No imagining required on my end. The numbers tell us the best paid writers are those who get an advance from traditional publishers.
     
  9. BWFoster78

    BWFoster78 Myth Weaver

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    Going back, for a moment, to the OP:

    Seems to me like publishing really is pretty easy.

    Write a book that people want to read, and, regardless of how you publish, you're likely to become successful.

    My reasoning:

    If you're going the traditional route, publishers are looking for books that are going to make them money. A book that reader's want to read is an easy sale. That's what the publishers comb through their slush piles looking for.

    If you're self publishing, readers are actively searching for books they want to read. When they find those books, they tell their friends.

    The fly in the ointment:

    1. Determining what readers want to read
    2. Delivering what readers want to read once you've made the determination
     
    Russ likes this.
  10. Philip Overby

    Philip Overby Staff Article Team

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    I do think that publishing can be relatively easy and still be good. I know a lot of people say in order to be successful at self-publishing you have to spend a lot of money and it's long slog. That's why I've done a "soft launch" of my work without spending any money so far. I got lucky a good artist friend did my cover for free and I had a lot of help with edits as well. I think because I'm working with "quirk" my cover doesn't have to be classically fantasy. So I like that flexibility. Plus, my style is relatively straight-forward (despite being weird). I know oftentimes when people submit short stories to magazines, they're not paying editors and stuff like that, so I figured I'd save that for bigger work. For now, I'm going to stick with short stories and maybe novellas even though they're harder to market. But I do think they're easier to publish. Maybe we'll have some kind of golden age of short stories and that'll be the next big thing.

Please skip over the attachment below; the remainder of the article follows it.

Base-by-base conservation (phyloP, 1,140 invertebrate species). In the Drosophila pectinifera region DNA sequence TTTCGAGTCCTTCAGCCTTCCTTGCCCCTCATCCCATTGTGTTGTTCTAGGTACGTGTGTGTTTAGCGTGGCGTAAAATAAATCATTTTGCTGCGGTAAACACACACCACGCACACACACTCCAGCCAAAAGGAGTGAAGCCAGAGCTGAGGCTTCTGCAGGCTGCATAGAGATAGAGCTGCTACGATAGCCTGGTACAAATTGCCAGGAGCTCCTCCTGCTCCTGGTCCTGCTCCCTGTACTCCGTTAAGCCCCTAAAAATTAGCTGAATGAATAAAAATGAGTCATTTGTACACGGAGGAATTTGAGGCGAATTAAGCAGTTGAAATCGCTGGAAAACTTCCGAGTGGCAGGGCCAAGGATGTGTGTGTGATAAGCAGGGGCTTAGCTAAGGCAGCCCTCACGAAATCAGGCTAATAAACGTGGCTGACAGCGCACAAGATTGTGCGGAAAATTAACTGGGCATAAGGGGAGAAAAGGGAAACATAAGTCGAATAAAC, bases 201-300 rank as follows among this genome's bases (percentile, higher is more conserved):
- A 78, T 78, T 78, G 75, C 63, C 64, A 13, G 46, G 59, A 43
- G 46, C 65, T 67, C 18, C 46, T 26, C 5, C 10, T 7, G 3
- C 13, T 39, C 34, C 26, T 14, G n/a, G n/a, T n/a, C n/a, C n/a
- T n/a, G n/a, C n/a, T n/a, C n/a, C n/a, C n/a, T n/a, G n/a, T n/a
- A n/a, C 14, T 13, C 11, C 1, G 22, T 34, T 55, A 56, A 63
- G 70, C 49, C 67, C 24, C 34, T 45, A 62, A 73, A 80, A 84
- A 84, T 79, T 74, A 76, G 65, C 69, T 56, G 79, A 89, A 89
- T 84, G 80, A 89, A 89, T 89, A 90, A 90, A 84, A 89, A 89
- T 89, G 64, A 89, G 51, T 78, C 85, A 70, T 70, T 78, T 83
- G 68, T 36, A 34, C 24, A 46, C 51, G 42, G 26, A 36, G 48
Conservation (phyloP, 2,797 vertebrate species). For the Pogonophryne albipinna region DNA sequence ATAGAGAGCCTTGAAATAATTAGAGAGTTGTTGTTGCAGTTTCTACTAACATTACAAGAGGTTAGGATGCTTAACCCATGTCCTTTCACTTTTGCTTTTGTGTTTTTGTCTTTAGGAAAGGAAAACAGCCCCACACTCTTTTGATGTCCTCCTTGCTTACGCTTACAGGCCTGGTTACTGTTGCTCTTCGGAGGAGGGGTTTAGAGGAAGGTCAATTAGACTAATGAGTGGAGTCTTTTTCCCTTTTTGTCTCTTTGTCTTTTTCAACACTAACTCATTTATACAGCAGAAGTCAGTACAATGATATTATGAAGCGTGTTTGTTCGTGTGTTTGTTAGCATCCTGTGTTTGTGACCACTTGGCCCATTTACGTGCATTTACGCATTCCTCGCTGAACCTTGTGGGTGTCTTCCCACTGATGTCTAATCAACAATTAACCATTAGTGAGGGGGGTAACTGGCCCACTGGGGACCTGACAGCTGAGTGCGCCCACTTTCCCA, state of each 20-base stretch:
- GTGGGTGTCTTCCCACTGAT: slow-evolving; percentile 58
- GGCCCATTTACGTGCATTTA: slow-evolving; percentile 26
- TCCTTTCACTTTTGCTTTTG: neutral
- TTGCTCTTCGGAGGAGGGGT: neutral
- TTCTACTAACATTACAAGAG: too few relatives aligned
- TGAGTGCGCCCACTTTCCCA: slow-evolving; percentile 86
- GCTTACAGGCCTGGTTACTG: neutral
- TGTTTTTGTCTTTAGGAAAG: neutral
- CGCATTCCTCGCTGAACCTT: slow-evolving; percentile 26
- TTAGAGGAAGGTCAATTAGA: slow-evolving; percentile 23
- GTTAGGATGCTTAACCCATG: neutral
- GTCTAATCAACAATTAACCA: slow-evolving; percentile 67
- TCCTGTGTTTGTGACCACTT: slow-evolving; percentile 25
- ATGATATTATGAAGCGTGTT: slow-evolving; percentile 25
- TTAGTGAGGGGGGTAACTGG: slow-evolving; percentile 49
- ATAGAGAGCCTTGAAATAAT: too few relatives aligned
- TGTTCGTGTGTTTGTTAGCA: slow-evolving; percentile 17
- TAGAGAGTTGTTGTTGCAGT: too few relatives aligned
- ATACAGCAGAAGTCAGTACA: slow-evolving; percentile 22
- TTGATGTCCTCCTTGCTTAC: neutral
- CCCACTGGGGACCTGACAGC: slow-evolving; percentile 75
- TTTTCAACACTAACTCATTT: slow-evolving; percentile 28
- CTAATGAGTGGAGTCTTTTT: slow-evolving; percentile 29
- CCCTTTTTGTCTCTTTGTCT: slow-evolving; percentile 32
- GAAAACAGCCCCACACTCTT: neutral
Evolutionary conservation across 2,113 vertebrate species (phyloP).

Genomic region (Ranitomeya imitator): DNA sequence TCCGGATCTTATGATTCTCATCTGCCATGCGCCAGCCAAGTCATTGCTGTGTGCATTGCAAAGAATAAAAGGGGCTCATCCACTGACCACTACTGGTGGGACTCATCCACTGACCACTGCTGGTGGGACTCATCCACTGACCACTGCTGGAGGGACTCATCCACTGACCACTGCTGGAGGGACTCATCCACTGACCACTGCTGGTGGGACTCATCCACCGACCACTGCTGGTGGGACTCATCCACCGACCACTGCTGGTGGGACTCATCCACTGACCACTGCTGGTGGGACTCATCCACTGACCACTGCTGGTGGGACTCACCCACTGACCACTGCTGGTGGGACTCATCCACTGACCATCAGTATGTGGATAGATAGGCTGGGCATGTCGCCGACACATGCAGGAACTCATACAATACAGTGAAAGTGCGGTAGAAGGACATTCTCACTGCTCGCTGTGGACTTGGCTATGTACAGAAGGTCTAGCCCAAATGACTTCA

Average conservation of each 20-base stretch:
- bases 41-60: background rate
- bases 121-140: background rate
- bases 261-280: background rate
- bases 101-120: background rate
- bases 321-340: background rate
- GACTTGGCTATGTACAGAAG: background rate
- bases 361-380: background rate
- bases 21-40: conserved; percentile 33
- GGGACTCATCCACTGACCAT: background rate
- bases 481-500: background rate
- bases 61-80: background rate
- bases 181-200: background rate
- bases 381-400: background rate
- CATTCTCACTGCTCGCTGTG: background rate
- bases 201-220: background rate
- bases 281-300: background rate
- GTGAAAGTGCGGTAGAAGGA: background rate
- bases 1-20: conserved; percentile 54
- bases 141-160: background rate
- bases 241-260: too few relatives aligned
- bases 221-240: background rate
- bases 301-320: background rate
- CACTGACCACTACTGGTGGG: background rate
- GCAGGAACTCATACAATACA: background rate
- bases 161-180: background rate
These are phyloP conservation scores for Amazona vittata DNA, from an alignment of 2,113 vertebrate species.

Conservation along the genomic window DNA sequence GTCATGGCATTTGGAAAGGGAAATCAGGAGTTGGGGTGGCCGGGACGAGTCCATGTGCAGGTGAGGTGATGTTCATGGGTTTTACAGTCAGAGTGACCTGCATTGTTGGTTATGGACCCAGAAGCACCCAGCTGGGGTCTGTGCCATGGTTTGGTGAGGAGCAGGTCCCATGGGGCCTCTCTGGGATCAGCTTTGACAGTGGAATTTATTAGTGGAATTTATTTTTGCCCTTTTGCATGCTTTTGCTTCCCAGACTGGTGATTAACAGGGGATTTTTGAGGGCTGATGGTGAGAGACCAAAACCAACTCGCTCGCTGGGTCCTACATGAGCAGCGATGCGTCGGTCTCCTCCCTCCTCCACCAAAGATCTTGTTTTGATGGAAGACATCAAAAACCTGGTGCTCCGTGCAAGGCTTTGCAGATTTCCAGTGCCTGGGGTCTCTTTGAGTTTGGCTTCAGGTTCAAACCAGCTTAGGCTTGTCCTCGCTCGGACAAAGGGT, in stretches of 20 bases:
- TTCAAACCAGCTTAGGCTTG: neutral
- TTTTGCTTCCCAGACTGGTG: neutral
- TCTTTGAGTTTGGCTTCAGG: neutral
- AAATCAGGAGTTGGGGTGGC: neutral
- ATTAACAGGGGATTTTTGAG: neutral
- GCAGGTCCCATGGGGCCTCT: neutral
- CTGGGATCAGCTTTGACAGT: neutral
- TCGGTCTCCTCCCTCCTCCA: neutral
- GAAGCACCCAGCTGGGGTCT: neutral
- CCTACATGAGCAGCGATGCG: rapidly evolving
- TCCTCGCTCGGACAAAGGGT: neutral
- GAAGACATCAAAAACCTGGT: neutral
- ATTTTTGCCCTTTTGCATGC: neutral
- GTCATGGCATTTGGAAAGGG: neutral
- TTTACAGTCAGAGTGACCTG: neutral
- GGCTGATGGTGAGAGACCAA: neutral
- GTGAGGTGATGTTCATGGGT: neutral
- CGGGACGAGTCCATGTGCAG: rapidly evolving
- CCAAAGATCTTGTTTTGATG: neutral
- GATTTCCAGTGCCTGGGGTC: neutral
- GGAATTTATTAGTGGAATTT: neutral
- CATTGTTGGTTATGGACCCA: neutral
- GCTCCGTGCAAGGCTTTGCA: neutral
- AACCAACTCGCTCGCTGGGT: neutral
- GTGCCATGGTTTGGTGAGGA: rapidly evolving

So I don't think it necessarily has to be super hard to self-publish. I think if you're writing in an overcrowded market, you may have more difficultly. Or you may get impulse buys if you're in similar company. But if you focus on a niche and hope it has a fan base, then you can target a specific crowd. I guess my target audience is people that grew up in the internet age and not necessarily people that grew up reading the classics.

    And I do think it's difficult to go the traditional route simply because there are more factors to consider that may block you: an editor, your style, marketability, etc.

    But I personally want to try both. The wonders of modern publishing!
     
    Last edited: May 15, 2015
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  11. Caged Maiden

    Caged Maiden Staff Article Team

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    I vote for a short story renaissance. I think that sounds awesome. Now how do we get readers on board? :)
     
    Philip Overby and Russ like this.
  12. psychotick

    psychotick Auror

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    Hi Russ,

    Just a couple of points. First you said: "Now add in the space shuttle and a whole bunch of super sonic aircraft (very successful authors) and you have a more accurate picture."

    Yes that would be an issue if this study used averages. It used medians as you pointed out specifically to avoid the undue influence of the outliers. If an author earns a billion dollars he still only counts as one position in the ranks.

    You said: "SO then the analysis is this: Some imperfect data tells us that trad pub authors have a better chance to make a living. No data tells us the opposite. Which is more rational to believe?"

    No the analysis based on imperfect data is that trade published authors who have contracts in their hands have a better chance to make a living. Aspiring authors who have no such contract, have a far worse chance.

    You said: "But when the study is extended for multiple years and the self-published group is cut down to those who have sold substantial units the numbers still favour the traditionally published author."

    Haven't seen this study, or if it's the one that we're discussing this information has not been published. In any case this would be a ludicrous statistic. What are they going to do - survey incomes of only indies who've sold 5k books? 10k books? And who are they going to compare them to? All trade published? Those who've sold this many books? The results would depend completely on the selection parameters for those they chose to count. It would be meaningless.

    Lastly you said: "No imagining required on my end. The numbers tell us the best paid writers are those who get an advance from traditional publishers."

    Finally - agreement! Yes. The best paid authors are those who go the trade route and get advances. Ie those who have been picked up. The worst paid and the vast majority of authors, are those who aspire to be authors, who have not got a contract but are determined for whatever reason to keep chasing one. They will earn on average - nothing - until they finally go indie.

    Cheers, Greg.